Medium-Duty trucks closed out the first quarter of 2021 in extravagant fashion, posting gains of 36.7% for the month of March. The increase in sales of class 4-7 trucks was led primarily by class 5 trucks, which saw 10,117 sales – a number significantly higher than the 6,241 that were sold last March.
Total sales for class 4-7 trucks in March were 23,575. Compared to the 17,244 sold last March, this shows a strong increase in demand for trucks, which suggests that the economy is getting back on track. As carriers and independent contractors continue to purchase more trucks, it suggests that there is more freight that is ready to haul. It also shows that there is not as much apprehension about spending money to secure better equipment.
The first quarter of 2020 was a rough one for truck manufacturers, as the COVID-19 pandemic shut down much of the economy. Some manufacturers had to close plants entirely, while others worked at reduced capacity to produce a smaller number of products. If a trucking firm did not have customers in the essential industries, they were left with very little freight to haul.
This meant that instead of adding new drivers and purchasing new equipment, these firms had to pare down their operations. The loss of revenue from a reduced number of shipments made it difficult to invest in new trucks. While some carriers were able to thrive thanks to a specific customer base, others faltered and many, unfortunately, were forced to shut down.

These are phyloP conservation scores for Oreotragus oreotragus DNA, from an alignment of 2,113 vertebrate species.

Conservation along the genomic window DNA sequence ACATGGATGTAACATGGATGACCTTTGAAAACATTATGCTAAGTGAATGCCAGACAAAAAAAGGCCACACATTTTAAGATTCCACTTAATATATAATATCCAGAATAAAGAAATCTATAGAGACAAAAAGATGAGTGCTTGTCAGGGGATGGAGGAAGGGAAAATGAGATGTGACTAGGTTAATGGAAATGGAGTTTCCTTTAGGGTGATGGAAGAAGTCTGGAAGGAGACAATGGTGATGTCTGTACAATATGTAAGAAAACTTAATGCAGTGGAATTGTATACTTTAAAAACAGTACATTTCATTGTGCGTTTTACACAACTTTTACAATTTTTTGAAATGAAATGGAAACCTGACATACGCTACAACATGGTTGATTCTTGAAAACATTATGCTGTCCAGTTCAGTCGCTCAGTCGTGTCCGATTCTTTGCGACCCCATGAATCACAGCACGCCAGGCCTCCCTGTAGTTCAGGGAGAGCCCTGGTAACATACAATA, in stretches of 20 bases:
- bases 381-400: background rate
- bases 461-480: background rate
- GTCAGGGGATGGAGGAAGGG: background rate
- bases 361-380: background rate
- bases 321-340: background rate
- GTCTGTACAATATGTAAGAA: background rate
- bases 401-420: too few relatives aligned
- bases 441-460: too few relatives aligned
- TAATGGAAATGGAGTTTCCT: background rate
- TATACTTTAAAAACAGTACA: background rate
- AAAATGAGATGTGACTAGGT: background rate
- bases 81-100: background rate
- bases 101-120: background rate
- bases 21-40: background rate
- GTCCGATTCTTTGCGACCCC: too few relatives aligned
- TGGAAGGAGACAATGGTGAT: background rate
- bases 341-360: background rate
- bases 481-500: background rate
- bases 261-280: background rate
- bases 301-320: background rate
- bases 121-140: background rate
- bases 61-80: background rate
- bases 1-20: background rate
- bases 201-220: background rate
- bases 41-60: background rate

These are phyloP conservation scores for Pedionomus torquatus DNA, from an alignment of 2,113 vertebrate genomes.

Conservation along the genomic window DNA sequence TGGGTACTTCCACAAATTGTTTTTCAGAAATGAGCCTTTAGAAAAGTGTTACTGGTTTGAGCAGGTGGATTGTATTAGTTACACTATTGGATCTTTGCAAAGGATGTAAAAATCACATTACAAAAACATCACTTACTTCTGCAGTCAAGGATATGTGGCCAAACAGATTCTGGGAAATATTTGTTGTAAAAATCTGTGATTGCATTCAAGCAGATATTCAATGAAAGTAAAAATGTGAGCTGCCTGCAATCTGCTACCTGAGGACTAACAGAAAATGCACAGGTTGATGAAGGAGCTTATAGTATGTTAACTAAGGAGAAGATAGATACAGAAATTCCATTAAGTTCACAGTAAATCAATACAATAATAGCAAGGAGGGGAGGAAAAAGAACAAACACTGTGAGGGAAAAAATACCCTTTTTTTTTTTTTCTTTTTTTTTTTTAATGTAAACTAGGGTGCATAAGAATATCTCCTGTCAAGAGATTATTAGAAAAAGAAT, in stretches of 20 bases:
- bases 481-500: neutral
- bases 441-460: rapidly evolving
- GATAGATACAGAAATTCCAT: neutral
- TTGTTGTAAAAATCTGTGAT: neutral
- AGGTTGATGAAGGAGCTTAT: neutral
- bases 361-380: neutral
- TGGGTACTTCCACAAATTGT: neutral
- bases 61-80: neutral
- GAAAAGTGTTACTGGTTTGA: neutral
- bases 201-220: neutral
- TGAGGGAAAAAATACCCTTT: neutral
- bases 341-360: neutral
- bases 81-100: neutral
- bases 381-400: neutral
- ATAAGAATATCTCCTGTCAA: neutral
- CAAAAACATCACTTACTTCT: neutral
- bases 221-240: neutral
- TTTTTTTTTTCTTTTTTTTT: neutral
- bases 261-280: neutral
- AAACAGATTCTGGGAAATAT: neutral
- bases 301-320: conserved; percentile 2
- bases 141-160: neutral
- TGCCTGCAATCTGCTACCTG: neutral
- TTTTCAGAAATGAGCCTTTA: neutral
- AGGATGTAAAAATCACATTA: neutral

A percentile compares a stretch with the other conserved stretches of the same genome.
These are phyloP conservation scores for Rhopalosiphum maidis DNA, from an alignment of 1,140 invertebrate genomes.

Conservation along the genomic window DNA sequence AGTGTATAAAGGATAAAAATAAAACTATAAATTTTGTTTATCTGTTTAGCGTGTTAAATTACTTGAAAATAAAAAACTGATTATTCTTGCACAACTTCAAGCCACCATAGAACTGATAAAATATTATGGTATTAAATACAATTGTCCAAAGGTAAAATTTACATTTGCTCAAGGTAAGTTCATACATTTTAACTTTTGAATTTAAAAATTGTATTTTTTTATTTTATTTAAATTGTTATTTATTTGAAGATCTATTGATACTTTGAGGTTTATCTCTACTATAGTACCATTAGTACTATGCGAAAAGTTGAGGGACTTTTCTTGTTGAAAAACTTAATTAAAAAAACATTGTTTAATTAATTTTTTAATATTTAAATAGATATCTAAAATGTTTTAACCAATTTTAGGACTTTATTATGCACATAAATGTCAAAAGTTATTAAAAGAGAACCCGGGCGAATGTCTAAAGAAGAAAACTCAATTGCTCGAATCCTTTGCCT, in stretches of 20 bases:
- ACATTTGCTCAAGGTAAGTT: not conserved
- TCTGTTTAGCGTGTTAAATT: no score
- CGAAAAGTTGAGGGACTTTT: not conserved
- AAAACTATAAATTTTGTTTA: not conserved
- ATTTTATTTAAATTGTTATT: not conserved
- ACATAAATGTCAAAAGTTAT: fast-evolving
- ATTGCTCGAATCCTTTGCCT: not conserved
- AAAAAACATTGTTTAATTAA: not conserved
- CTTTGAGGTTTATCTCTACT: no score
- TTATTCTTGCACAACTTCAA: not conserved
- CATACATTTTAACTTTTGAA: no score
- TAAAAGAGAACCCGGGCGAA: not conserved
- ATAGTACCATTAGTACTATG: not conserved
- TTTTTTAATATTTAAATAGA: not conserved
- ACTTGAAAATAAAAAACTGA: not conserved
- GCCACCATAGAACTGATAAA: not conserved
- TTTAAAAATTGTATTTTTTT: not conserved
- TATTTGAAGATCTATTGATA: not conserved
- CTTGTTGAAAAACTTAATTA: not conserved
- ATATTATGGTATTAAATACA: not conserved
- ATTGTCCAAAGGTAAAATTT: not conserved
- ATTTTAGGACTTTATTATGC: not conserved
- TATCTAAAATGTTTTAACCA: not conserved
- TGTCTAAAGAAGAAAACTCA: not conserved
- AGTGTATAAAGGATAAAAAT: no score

This unprecedented halt in manufacturing explains the sub-par numbers from last year. This year, with a vaccine readily available and most operations resuming at normal levels, it was expected that truck sales would increase. The numbers show that carriers feel better about their prospects and that they are already seeing an increase in available loads.
An even stronger sign of an economic recovery is the fact that Class 8 truck sales increased 400% year-over-year. For the 6th month in a row, over 40,000 Class 8 units were sold nationwide. With demand steadily increasing, there will likely be an extended need for heavy-duty trucks in order to keep up with the manufacturing boom. Plants and commercial tire warehouses are making up for business they lost in 2020 by churning out exponentially more product in 2021.
It is reasonable to expect that medium and heavy-duty truck sales will remain strong throughout 2021 as the economy continues to improve. Trucking firms have plenty of loads to choose from, and manufacturers are confident that they will benefit from strong demand for the rest of the year. Certain consumer habits that become prominent during the pandemic – such as online ordering and working from home – will likely lead to more demand for lighter trucks and final mile delivery. But the plants that produce these items in bulk will need the services of full truckload carriers.